I have written a number of times on the blog about the impact of bankruptcy on trademark licenses, in particular what happens to trademark licensees whose licensors file bankruptcy. Trademark licensees face a real risk of losing their license rights in bankruptcy since they have no protection under Section 365(n) of the Bankruptcy Code. However, recent decisions, including

It’s been a long wait, but we finally have a published decision from a U.S. Court of Appeals answering whether a trademark license is assignable in bankruptcy without the licensor’s consent. On July 26, 2011, the U.S. Court of Appeals for the Seventh Circuit issued an opinion in In re: XMH Corp., written by Circuit Judge Richard

Trademark licensees have long faced the serious risk of losing all license rights to a trademark if the licensor files bankruptcy and rejects the trademark license as an executory contract. However, a recent decision from the U.S. Court of Appeals for the Third Circuit in the In re: Exide Technologies case may give some trademark licensees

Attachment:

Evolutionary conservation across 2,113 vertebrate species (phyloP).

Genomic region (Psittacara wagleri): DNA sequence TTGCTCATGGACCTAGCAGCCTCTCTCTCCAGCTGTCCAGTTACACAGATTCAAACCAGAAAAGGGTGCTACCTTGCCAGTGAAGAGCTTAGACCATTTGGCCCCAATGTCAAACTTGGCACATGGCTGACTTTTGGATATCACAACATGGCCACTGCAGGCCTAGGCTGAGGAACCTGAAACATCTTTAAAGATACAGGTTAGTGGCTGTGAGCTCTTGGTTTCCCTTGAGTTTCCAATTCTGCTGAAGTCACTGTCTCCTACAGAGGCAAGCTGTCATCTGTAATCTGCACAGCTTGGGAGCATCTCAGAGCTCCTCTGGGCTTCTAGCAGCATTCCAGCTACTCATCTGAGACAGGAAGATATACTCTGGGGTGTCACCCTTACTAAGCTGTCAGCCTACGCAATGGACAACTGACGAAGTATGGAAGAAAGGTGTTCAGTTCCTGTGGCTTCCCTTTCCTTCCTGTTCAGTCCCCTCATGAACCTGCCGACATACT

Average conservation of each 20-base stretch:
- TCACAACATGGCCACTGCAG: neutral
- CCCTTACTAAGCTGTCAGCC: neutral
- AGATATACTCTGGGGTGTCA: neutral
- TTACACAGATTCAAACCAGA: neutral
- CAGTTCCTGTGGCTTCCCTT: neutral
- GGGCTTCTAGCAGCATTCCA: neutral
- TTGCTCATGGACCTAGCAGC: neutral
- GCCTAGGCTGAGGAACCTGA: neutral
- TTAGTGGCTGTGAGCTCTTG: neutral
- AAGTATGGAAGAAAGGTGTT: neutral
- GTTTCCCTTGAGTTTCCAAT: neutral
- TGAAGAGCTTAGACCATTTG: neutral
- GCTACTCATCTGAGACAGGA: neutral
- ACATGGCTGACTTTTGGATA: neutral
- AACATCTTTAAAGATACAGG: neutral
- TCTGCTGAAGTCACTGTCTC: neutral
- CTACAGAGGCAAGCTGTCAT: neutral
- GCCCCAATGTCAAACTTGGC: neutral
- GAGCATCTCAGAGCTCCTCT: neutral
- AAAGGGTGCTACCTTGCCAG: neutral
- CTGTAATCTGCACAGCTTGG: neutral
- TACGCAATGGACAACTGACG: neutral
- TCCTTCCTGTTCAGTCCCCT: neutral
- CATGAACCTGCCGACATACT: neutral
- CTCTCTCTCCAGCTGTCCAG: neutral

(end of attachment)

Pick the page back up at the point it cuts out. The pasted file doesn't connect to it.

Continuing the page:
Section 365(n) And Licensee Rights. I have discussed in the past how Section 365(n) was added to the Bankruptcy Code to protect licensees of intellectual property in the event the licensor files bankruptcy.

  • Under Section 365(n), if the debtor or trustee rejects a license, a licensee can elect to retain its rights to the licensed intellectual

In a post last year entitled "North Of The Border: Reorganization Under Canada’s Companies’ Creditors Arrangement Act," I discussed the various types of bankruptcy and insolvency proceedings available under Canadian law. Included in the discussion was the Companies’ Creditors Arrangement Act, known as the CCAA, used by many Canadian companies to reorganize. At that

Many companies rely on in-bound licenses of intellectual property, especially those involving patents or trade secrets, and spend millions of dollars on research, development, and ultimately commercialization of drugs or products incorporating the licensed IP. With so much at stake, licensees frequently ask a critical question: Can our license rights be terminated if the licensor

It looks like the U.S. Supreme Court, or at least two of the Justices, is interested in deciding whether the "hypothetical test" or the "actual test" should be used in determining whether an intellectual property license can be assumed by a debtor in possession under Section 365(c)(1) of the Bankruptcy Code. That was the clear message from the somewhat